As an obsessed Jane Austen fan who has been an comic book fan in the past, I gushed unabashedly over Marvel's adaptation of Pride and Prejudice when I first learned about it. It was a bit hard to find at first, but it finally showed up at my local Books-a-Million. I had arranged to meet Kat of Fantasy Literature there, and I hope I didn't make a bad first impression on her when I was all over the comic book like the younger Bennet girls on men in red coats.
Now that the second issue is due out, I remembered to blog about the first.
The issue, which was penned by romance author Nancy Butler and drawn by Hugo Petrus, takes us from the famous first lines ("It is a truth universally acknowledged, that a single man in possession of a good fortune must be in want of a wife.") all the way through the end of Jane's visit to Netherfield. The text holds no surprises, which is just as it should be. Ms. Butler's job appeared to be picking out the bits of dialog that propelled the story along, and with as few narration balloons as possible, manage to tell a fifth of the story in a standard-issue comic book. It can't have been easy. She did make subtle alterations to dialog--enough to make footnotes and explanations unnecessary. For example, Mrs. Bennet says:
Tiresome man! You must call on him, of course. Mr. Bingley is to marry one of our girls. You know they will be left penniless once you are gone. Indeed you must go, for it will be impossible for us to visit him, if you do not.and Mr. Bennet responds,
You are over-scrupulous, surely. I dare say, Mr. bingley will be very glad to see you. I will send a note throwing in a good word for my little Lizzy.This condensed a whole page of dialog into two lines, plus throws in a hint of the Bennet's financial situation, which doesn't come up until much later in the book. I think Ms. Butler stuck very well to the spirit of the text and the feel of the dialog.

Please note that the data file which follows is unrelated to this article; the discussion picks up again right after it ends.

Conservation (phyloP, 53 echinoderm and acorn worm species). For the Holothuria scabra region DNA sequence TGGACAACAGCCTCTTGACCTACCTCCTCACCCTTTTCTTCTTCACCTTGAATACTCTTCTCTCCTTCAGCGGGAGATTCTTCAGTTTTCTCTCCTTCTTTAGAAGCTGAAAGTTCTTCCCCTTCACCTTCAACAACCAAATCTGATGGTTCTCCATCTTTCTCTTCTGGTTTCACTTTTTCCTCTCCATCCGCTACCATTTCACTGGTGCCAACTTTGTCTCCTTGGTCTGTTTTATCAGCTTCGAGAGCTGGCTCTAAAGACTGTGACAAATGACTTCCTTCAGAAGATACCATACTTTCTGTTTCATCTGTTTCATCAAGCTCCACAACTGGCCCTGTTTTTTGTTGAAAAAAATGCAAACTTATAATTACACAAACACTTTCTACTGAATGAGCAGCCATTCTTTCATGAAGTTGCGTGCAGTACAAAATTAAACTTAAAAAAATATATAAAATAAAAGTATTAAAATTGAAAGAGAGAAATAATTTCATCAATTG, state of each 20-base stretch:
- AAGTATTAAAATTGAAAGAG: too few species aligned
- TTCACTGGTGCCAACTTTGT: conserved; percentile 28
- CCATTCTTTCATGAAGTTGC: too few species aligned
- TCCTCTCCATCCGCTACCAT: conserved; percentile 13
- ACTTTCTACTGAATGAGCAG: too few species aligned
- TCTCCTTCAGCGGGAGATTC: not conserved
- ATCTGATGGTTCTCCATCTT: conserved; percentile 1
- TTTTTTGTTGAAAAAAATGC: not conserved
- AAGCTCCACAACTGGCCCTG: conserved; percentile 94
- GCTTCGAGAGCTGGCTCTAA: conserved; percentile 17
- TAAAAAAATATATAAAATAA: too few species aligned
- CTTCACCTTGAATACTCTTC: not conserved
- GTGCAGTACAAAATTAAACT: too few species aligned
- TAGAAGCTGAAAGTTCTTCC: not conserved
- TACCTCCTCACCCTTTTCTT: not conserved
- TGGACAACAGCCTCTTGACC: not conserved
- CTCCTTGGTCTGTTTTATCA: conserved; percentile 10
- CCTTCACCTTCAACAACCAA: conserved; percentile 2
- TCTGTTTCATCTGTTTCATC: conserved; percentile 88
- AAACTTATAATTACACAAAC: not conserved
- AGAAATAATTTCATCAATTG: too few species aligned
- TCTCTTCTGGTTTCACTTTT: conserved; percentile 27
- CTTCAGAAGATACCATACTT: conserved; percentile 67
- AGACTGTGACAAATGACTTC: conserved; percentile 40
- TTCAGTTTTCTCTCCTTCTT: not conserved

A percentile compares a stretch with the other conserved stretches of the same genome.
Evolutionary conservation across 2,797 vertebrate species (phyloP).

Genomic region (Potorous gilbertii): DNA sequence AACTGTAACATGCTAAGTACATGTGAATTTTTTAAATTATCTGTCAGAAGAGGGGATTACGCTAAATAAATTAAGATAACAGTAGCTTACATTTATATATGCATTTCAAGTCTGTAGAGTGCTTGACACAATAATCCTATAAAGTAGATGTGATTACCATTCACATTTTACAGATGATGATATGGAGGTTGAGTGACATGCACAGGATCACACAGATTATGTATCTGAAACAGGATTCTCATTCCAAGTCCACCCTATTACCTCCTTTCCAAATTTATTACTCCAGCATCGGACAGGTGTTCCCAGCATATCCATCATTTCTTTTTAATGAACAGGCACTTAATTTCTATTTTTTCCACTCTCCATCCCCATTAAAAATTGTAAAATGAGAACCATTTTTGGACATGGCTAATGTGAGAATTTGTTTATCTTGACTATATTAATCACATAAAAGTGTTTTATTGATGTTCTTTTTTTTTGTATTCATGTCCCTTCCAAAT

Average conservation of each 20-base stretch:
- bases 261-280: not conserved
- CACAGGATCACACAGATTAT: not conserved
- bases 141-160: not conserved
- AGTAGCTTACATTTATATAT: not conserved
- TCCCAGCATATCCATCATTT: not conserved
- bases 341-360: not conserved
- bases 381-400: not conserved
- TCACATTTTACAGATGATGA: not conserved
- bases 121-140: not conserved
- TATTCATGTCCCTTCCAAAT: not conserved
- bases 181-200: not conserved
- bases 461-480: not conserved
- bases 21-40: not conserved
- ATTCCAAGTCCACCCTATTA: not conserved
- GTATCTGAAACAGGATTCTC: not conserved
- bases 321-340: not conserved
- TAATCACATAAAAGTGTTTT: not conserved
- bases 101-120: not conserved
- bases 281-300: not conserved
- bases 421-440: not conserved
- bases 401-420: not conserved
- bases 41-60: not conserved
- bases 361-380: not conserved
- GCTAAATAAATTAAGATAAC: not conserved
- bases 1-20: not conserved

I was impressed by the artist's strict adherence to the fashions of the day. And indeed, true Austenophiles would demand nothing less. It was good that they recruited a romance author as the writer. I imagine she also served as consultant.
At first I wondered why Mrs. Bennet was not in an empire waist gown, but then I realized that it was entirely probable that Mrs. Bennet would wear fashions that were popular in "her day." You can also see the traces of the youthful beauty that she must have had once in order to attract Mr. Bennet in the first place. Jane and Lizzy are exactly what they should be, with Jane a blond and Lizzy a brunette. Contrary to the cover image, Lizzy does not look like Jennifer Ehle from the A&E Adaptation of Pride and Prejudice. Lydia is a sultry beauty, Kitty a plain redhead and Mary a snooty-looking brunette. The artist used great restraint with various feminine attributes--there's hardly any cleavage to be seen in the entire issue.
As for the men, Mr. Bingley is a sideburned blond, with an everpresent smile. Mr. Darcy is predictably dark and handsome--no surprises there. I do wish the artists had found a way to make him something more than a generically handsome Ken doll.
The letterers--Alejandro Torres and David Sharpe-- had a bit of a boring job, with only straight dialog to letter, hardly an explanation point in the whole thing. The only text effects appear when Jane goes to Netherfield in what becomes a thunderstorm, with a KRAKKKA BOOM. I'm glad they didn't intrude with too many text effects. I'm curious about how they plan to handle Darcy's letter. It went on for pages and pages in the book, and could surely fill an entire issue by itself. I hope they attempt to portray it in how them imagine Darcy's handwriting to look.
The ads seemed completely misplaced, since certainly Marvel's usual readers will not be reading this comic. So the ads for The Immortal Iron Fist, Wolverine, Spider-Man and Cable are a jolt. I think the advertising department should come up with a different advertising model for the Marvel Illustrated series, since certainly the readers of those comic are unlikely to pick up an issue of a slavering Wolverine. At the very least, they should offer different artwork. If they wish to lure a reader of Pride and Prejudice into picking up an issue of Wolverine, then perhaps they ought to show artwork featuring Wolverine's more gentle side.
All in all, it was well worth the $2.50 that Books-a-Million charged for it, which is half the price on the cover. Just a tasty morsel of fun, which is just what a comic book ought to be, and wholly without the usual embarrassing artwork.